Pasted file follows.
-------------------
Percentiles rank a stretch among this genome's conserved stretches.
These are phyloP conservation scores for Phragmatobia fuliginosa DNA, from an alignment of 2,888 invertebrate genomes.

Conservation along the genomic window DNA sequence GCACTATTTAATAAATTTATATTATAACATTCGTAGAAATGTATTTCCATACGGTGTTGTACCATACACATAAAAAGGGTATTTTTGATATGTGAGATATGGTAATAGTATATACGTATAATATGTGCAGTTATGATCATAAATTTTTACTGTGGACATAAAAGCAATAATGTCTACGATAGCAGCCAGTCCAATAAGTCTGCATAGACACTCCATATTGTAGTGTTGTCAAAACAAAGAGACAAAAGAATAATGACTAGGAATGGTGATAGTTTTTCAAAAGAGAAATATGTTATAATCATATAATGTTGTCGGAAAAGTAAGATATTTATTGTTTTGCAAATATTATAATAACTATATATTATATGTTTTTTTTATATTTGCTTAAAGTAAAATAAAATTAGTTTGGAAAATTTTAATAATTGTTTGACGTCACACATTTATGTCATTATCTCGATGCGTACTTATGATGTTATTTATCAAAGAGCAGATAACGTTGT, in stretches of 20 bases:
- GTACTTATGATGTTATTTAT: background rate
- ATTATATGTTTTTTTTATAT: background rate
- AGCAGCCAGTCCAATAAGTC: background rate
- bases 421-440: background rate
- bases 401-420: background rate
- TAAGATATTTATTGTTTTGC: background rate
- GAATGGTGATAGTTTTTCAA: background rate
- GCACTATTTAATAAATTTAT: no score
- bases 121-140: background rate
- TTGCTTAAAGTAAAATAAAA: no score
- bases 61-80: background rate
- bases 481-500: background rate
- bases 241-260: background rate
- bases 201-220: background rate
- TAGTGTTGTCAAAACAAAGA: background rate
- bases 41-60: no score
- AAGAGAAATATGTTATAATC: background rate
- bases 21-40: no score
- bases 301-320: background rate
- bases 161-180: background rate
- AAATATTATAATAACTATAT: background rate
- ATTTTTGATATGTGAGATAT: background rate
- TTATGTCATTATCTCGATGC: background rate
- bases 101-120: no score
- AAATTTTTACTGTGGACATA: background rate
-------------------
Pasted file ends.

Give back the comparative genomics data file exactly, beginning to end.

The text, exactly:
Percentiles rank a stretch among this genome's conserved stretches.
These are phyloP conservation scores for Phragmatobia fuliginosa DNA, from an alignment of 2,888 invertebrate genomes.

Conservation along the genomic window DNA sequence GCACTATTTAATAAATTTATATTATAACATTCGTAGAAATGTATTTCCATACGGTGTTGTACCATACACATAAAAAGGGTATTTTTGATATGTGAGATATGGTAATAGTATATACGTATAATATGTGCAGTTATGATCATAAATTTTTACTGTGGACATAAAAGCAATAATGTCTACGATAGCAGCCAGTCCAATAAGTCTGCATAGACACTCCATATTGTAGTGTTGTCAAAACAAAGAGACAAAAGAATAATGACTAGGAATGGTGATAGTTTTTCAAAAGAGAAATATGTTATAATCATATAATGTTGTCGGAAAAGTAAGATATTTATTGTTTTGCAAATATTATAATAACTATATATTATATGTTTTTTTTATATTTGCTTAAAGTAAAATAAAATTAGTTTGGAAAATTTTAATAATTGTTTGACGTCACACATTTATGTCATTATCTCGATGCGTACTTATGATGTTATTTATCAAAGAGCAGATAACGTTGT, in stretches of 20 bases:
- GTACTTATGATGTTATTTAT: background rate
- ATTATATGTTTTTTTTATAT: background rate
- AGCAGCCAGTCCAATAAGTC: background rate
- bases 421-440: background rate
- bases 401-420: background rate
- TAAGATATTTATTGTTTTGC: background rate
- GAATGGTGATAGTTTTTCAA: background rate
- GCACTATTTAATAAATTTAT: no score
- bases 121-140: background rate
- TTGCTTAAAGTAAAATAAAA: no score
- bases 61-80: background rate
- bases 481-500: background rate
- bases 241-260: background rate
- bases 201-220: background rate
- TAGTGTTGTCAAAACAAAGA: background rate
- bases 41-60: no score
- AAGAGAAATATGTTATAATC: background rate
- bases 21-40: no score
- bases 301-320: background rate
- bases 161-180: background rate
- AAATATTATAATAACTATAT: background rate
- ATTTTTGATATGTGAGATAT: background rate
- TTATGTCATTATCTCGATGC: background rate
- bases 101-120: no score
- AAATTTTTACTGTGGACATA: background rate